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A Thing or Two About Aching

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A/N: I wanted Bernie and Olivia in that last episode and I didn't get it, so I wrote some. This takes place sometime after OC 2x05, while Elliot is still undercover.  

 


 

It’s so fucking damp.

 

New York City is a gray, swirling mess of dark clouds and spitting, misty rain. Everything is wet, and cold, and slick, and she really should have chosen different shoes today.

 

Olivia grits her teeth up the sidewalk to Elliot’s building, trying to ignore the deep ache in her ankle. It’s a special brand of annoying on days like this, and when she gets inside she can’t help but limp and baby it, as her body automatically tries to avoid the pain.

 

Sighing, she pulls her keys out and opens his front door, knocking at the same time.

 

“Bernie? It’s Olivia,” she calls, immediately hit with warmth and the most delicious smell.

 

“Kitchen, honey.”

 

Warmth that has nothing to do with the temperature of the apartment spreads through her chest, and she limps toward the kitchen, trying to regulate her gait with slower steps.

 

“Something smells good,” she smiles, coming into the room to see Bernie at the cutting board.

 

“Good day for chicken soup,” Bernie says, glancing up from slicing a loaf of bread, “What’s a busy gal like you doing here?”

 

Liv reaches into her bag and produces a white pharmacy sack. “Just brought these by.”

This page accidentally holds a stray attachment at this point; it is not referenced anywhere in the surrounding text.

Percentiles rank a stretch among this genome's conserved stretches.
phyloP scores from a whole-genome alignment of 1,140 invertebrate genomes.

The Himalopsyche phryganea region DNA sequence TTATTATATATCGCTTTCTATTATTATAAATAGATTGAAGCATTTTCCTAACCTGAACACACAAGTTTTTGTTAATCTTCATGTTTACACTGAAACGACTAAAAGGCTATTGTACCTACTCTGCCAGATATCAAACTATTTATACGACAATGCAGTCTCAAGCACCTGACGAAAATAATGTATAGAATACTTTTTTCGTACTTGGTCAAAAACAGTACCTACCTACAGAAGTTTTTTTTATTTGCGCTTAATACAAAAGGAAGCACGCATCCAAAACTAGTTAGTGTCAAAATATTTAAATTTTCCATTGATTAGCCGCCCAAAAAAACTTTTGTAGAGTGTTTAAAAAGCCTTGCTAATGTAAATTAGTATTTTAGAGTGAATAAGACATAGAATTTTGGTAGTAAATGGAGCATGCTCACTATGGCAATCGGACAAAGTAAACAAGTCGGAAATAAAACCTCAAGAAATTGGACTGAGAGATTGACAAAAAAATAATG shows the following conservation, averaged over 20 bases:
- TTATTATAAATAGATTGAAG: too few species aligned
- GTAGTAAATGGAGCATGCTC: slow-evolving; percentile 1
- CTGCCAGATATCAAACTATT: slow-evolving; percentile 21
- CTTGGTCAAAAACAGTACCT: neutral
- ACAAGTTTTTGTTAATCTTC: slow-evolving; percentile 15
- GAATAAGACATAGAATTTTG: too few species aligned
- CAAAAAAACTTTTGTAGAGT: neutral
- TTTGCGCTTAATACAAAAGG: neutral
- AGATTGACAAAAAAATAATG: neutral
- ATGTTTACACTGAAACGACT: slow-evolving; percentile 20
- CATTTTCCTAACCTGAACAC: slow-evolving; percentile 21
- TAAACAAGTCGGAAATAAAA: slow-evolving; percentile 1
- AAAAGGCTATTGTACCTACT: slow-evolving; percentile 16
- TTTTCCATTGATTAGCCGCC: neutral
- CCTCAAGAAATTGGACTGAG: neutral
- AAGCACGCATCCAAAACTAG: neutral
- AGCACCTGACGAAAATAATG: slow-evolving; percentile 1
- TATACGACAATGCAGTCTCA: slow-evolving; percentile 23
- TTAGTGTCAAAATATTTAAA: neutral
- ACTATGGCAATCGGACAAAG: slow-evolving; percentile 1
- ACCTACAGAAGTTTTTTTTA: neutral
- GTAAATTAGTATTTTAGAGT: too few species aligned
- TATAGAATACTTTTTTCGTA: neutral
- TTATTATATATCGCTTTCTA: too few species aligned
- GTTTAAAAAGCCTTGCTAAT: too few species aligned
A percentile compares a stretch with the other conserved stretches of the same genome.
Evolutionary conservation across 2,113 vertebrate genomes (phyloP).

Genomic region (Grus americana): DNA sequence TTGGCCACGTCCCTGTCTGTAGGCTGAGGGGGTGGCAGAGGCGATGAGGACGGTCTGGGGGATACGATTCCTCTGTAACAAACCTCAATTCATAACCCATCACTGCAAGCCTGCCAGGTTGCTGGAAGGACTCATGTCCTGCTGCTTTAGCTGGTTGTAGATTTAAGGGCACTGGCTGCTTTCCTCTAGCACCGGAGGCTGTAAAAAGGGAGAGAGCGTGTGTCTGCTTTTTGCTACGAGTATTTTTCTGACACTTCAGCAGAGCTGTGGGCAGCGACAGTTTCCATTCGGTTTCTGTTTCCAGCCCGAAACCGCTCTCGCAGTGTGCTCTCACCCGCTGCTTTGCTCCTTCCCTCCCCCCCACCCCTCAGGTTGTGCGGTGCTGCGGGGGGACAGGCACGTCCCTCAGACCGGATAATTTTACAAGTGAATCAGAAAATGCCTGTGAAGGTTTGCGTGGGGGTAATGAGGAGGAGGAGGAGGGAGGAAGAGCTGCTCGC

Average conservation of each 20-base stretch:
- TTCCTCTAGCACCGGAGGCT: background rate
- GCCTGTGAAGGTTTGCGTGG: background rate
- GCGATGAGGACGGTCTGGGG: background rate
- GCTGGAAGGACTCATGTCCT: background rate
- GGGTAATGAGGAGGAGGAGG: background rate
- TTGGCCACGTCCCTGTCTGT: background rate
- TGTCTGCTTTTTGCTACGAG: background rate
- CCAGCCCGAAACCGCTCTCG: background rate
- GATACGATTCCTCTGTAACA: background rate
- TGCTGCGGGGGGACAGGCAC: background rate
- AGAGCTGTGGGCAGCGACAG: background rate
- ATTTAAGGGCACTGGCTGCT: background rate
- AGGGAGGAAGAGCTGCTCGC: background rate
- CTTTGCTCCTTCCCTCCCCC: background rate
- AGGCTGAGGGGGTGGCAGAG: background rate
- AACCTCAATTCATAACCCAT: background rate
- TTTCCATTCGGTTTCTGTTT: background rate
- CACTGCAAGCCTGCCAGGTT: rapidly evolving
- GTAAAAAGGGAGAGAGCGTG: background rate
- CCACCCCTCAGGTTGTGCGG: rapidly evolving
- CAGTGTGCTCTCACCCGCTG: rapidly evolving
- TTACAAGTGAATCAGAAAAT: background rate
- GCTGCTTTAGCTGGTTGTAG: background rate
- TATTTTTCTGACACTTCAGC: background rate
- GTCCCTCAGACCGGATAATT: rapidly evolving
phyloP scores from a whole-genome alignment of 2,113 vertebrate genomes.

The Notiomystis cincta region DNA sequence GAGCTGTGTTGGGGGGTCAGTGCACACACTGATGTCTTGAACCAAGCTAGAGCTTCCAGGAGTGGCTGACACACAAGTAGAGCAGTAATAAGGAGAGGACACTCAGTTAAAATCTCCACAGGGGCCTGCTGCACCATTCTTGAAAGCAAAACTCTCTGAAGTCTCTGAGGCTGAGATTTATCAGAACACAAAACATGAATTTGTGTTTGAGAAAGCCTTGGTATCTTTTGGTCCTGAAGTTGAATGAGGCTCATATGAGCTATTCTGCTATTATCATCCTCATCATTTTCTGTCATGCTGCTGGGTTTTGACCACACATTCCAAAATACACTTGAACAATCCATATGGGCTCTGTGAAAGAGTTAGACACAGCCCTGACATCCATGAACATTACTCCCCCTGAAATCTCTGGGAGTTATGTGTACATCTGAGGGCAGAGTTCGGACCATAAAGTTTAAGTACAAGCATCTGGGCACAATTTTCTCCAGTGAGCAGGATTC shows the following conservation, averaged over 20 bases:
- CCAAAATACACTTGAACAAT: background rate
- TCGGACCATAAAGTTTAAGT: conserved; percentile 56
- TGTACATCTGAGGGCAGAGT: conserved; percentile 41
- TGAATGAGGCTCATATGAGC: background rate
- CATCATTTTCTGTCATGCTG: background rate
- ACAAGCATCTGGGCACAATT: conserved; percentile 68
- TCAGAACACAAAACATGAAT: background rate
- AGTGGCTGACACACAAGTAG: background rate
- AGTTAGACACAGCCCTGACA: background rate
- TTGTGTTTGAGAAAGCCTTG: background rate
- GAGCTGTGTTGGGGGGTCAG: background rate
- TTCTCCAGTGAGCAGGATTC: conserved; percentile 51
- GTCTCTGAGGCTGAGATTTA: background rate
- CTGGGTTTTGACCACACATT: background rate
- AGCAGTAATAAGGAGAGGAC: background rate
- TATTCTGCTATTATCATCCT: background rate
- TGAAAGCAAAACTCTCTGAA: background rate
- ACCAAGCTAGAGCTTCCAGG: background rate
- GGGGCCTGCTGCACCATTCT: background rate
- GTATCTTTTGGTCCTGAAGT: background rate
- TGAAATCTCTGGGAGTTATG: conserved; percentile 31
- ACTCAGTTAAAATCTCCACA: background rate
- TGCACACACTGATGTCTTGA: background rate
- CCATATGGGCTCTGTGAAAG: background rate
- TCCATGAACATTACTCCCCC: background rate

“Tell me they didn’t send you all the way to that pharmacy,” Bernie scoffs, dusting her hands off on her apron, “They don’t trust me to do anything.”

 

“I offered,” Liv says, holding up her hands, “I told Kathleen if you needed anything, I’m around. And, hey, you don’t wanna go out there today, look at it.”

 

“I can pick up my own pills, you know,” Bernie sighs, giving her a reproving look, “They worry too much.”

 

“They love you,” Liv counters, raising her eyebrows, “They want to help you. You’re taking care of them too, aren’t you? Cooking? Making this place look like a home instead of a warehouse?”

 

Bernie tips her chin up, narrowing her eyes, and then she smiles. “You sound like my son. Always with the counterpoint. Here.”

 

She holds her hand out for the bag of medication, and Olivia steps forward to hand them to her, forgetting about her ankle for a minute and inadvertently limping hard.

 

“What’s wrong with your leg?” Bernie says immediately, gesturing, “What’s that?”

 

“I’m fine,” Liv says nonchalantly, handing over the bag.

 

Brows furrowed, Bernie points. “That’s not fine, whatever that is.”

 

“Ah, it’s, old ankle injury. From a car accident.”

 

“And it aches in the rain,” Bernie says knowingly, tossing the pharmacy bag onto the counter, “Go sit down.”

 

Liv’s expression softens. “Oh, Bernie, I can’t, I really should—“

 

“—you came all the way out here to bring an old lady her pills, the least she can do is fix you a bowl of soup,” she interrupts, waving a hand over her shoulder, reaching into the cabinet for a bowl, “Go sit on the couch. It’s lunchtime, you don’t get a lunch break?”

 

“Not usually, no,” Liv sighs, glancing at her watch.

 

“Well, today you do.”

 

Olivia fights back a smile, narrowing her eyes when Bernie turns to glare at her, daring her to disagree again.

 

“Alright,” she acquiesces, holding her hands up again, turning toward the couch, “For you, I can make an exception.”

 

“You’d better. My son finds out you turned down my chicken soup he’ll call ya nuts.”

 

Olivia chuckles, sinking down onto the couch with a sigh. “His favorite?”

 

“One of ‘em,” Bernie nods, ladling soup from a huge pot on the stove, “I doubt he remembers.”

 

“I’m sure he does,” Liv counters softly, turning to look back into the kitchen, “You don’t have to—let me come get that—“